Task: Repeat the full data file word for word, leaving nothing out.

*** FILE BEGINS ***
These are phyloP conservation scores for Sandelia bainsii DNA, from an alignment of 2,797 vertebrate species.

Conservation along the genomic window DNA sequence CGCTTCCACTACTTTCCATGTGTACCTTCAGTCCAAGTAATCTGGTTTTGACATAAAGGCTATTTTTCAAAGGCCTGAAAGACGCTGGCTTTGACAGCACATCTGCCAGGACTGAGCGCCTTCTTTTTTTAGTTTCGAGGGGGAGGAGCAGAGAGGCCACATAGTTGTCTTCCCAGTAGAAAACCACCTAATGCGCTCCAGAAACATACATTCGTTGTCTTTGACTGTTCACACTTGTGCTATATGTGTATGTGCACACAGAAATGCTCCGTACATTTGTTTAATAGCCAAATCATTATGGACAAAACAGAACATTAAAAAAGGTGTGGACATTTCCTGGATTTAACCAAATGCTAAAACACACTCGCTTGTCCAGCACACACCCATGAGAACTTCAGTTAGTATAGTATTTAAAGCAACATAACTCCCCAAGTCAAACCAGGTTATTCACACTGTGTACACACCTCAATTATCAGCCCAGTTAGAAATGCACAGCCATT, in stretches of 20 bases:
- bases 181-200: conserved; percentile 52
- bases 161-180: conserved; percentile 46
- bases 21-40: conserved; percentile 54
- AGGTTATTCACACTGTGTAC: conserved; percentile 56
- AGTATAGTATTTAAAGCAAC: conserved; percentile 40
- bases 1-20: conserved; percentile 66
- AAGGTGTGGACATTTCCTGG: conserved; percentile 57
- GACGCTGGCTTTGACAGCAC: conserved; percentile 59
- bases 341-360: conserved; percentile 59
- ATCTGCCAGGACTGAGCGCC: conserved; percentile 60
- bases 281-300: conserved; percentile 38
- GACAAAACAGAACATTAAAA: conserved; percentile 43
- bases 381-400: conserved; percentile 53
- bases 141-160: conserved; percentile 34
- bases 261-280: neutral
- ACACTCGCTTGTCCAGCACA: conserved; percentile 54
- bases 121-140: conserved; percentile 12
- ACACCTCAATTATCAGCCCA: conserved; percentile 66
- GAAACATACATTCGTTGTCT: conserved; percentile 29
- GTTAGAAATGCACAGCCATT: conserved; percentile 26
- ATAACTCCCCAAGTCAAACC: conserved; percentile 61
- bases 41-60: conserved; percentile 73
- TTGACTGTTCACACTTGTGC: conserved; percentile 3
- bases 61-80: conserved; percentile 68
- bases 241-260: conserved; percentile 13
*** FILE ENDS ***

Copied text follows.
These are phyloP conservation scores for Sandelia bainsii DNA, from an alignment of 2,797 vertebrate species.

Conservation along the genomic window DNA sequence CGCTTCCACTACTTTCCATGTGTACCTTCAGTCCAAGTAATCTGGTTTTGACATAAAGGCTATTTTTCAAAGGCCTGAAAGACGCTGGCTTTGACAGCACATCTGCCAGGACTGAGCGCCTTCTTTTTTTAGTTTCGAGGGGGAGGAGCAGAGAGGCCACATAGTTGTCTTCCCAGTAGAAAACCACCTAATGCGCTCCAGAAACATACATTCGTTGTCTTTGACTGTTCACACTTGTGCTATATGTGTATGTGCACACAGAAATGCTCCGTACATTTGTTTAATAGCCAAATCATTATGGACAAAACAGAACATTAAAAAAGGTGTGGACATTTCCTGGATTTAACCAAATGCTAAAACACACTCGCTTGTCCAGCACACACCCATGAGAACTTCAGTTAGTATAGTATTTAAAGCAACATAACTCCCCAAGTCAAACCAGGTTATTCACACTGTGTACACACCTCAATTATCAGCCCAGTTAGAAATGCACAGCCATT, in stretches of 20 bases:
- bases 181-200: conserved; percentile 52
- bases 161-180: conserved; percentile 46
- bases 21-40: conserved; percentile 54
- AGGTTATTCACACTGTGTAC: conserved; percentile 56
- AGTATAGTATTTAAAGCAAC: conserved; percentile 40
- bases 1-20: conserved; percentile 66
- AAGGTGTGGACATTTCCTGG: conserved; percentile 57
- GACGCTGGCTTTGACAGCAC: conserved; percentile 59
- bases 341-360: conserved; percentile 59
- ATCTGCCAGGACTGAGCGCC: conserved; percentile 60
- bases 281-300: conserved; percentile 38
- GACAAAACAGAACATTAAAA: conserved; percentile 43
- bases 381-400: conserved; percentile 53
- bases 141-160: conserved; percentile 34
- bases 261-280: neutral
- ACACTCGCTTGTCCAGCACA: conserved; percentile 54
- bases 121-140: conserved; percentile 12
- ACACCTCAATTATCAGCCCA: conserved; percentile 66
- GAAACATACATTCGTTGTCT: conserved; percentile 29
- GTTAGAAATGCACAGCCATT: conserved; percentile 26
- ATAACTCCCCAAGTCAAACC: conserved; percentile 61
- bases 41-60: conserved; percentile 73
- TTGACTGTTCACACTTGTGC: conserved; percentile 3
- bases 61-80: conserved; percentile 68
- bases 241-260: conserved; percentile 13